When did you write your first book and how old were you?
Ans. => This story is becoming quite famous with my origin. I've said itn so many times now, I know it off by heart. I wrote my first book at 16 after dropping out of college, an awful experience that was (college, not writing the book). It was a gritty urban splatterpunk novel called “Warriors of the Night”. Looking back at it now, it’s evident how inexperienced I was as a writer then, I still cringe at it. The book is a crazy, gonzo mess of different genres all thrown into a blender to make one insane story. It would be nice to have it published just as a curiosity, but I think the outlandish gore puts publishers off, Ecanus included. Maybe one day it might be possible for authors to see the origin of a budding young author and see the difference between it and my later work as an adult. It would probably make an entertaining read, one of those books in the style of a cult b-movie that would’ve been shown on BBC’s moviedrome with Alex Cox. A privilege that would be. This will be the fifth time I spoke about this now, (laughs) and I'm sure not the last.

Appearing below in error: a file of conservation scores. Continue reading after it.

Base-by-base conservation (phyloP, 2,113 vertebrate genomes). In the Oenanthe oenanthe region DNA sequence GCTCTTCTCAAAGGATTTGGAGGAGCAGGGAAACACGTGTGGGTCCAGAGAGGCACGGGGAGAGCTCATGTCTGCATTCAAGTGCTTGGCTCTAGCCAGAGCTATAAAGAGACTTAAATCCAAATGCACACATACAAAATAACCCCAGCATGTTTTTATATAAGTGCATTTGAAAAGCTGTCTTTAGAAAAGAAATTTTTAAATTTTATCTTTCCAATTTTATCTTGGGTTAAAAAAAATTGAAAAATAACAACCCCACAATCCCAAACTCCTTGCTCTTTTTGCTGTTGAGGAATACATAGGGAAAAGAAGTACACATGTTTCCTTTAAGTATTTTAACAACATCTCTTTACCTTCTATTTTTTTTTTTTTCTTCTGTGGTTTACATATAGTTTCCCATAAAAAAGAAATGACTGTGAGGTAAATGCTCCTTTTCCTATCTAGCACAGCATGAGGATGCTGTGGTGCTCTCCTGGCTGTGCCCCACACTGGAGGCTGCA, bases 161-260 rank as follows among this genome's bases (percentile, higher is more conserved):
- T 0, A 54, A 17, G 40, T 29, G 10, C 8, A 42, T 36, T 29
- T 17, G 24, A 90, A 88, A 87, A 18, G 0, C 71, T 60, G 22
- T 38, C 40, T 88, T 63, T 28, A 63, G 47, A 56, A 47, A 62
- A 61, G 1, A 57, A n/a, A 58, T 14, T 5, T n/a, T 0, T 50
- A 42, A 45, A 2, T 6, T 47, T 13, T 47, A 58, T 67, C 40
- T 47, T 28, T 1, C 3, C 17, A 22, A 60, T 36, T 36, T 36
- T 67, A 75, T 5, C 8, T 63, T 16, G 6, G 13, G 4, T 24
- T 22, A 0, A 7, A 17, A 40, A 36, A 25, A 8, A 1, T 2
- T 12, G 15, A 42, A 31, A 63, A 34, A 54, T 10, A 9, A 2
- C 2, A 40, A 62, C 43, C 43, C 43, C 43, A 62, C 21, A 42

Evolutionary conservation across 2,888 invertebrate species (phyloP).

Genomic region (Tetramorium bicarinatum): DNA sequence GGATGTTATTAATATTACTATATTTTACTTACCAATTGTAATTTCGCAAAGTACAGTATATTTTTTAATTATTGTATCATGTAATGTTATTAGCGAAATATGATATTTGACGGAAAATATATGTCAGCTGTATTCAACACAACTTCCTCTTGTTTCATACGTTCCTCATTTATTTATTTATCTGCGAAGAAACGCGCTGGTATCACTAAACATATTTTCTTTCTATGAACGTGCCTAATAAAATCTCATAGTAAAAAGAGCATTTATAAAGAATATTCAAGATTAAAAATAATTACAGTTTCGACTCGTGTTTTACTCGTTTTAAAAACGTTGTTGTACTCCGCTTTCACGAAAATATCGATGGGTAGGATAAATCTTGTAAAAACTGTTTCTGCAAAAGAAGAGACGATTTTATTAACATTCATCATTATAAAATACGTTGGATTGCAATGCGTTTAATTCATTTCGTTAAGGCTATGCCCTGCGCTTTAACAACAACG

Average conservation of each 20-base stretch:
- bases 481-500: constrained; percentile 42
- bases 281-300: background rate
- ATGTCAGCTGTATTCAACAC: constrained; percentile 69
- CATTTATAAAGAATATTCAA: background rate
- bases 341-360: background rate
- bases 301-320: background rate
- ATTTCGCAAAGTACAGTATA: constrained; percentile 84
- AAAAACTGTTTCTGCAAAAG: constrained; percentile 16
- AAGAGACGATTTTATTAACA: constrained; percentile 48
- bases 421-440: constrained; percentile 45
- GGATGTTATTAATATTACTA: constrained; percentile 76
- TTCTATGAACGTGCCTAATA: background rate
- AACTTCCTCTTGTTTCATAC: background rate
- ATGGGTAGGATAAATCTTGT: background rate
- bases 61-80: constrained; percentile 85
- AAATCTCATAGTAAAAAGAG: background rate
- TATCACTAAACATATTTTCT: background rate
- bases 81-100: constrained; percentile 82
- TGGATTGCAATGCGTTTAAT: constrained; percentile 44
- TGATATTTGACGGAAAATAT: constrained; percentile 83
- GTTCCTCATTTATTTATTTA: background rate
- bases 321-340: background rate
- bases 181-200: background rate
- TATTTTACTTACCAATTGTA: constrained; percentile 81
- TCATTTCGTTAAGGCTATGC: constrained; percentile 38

What do you like to do when you're not writing?
Ans. => I usually try to unwind and take my mind off writing for a little bit, I sit back, listen to some music to relax, play a videogame to keep my fingers busy or watch a film to get my creative juices flowing for any possible future ideas. 

How many books have you written? Which is your favourite? 
Ans. => I have written 15 at the moment. Like director Robert Altman, I tend to favourite each and every one, especially the recent one I've just completed. So right now, “Love Struck” and “The Author”, my most two recent published books are my favourites, it's a satisfying feeling to have written them and have them available for the the public.

What's next for you? What are you working on now?
Ans. => I recently finished another book, a novelization of a screenplay, I can't say more than that at the moment. Now that the manuscript is completed, it's just a matter of waiting now to see if the rights can be secured for it to be published. Fingers crossed it can. If not, well, it was a fun writing project to work on.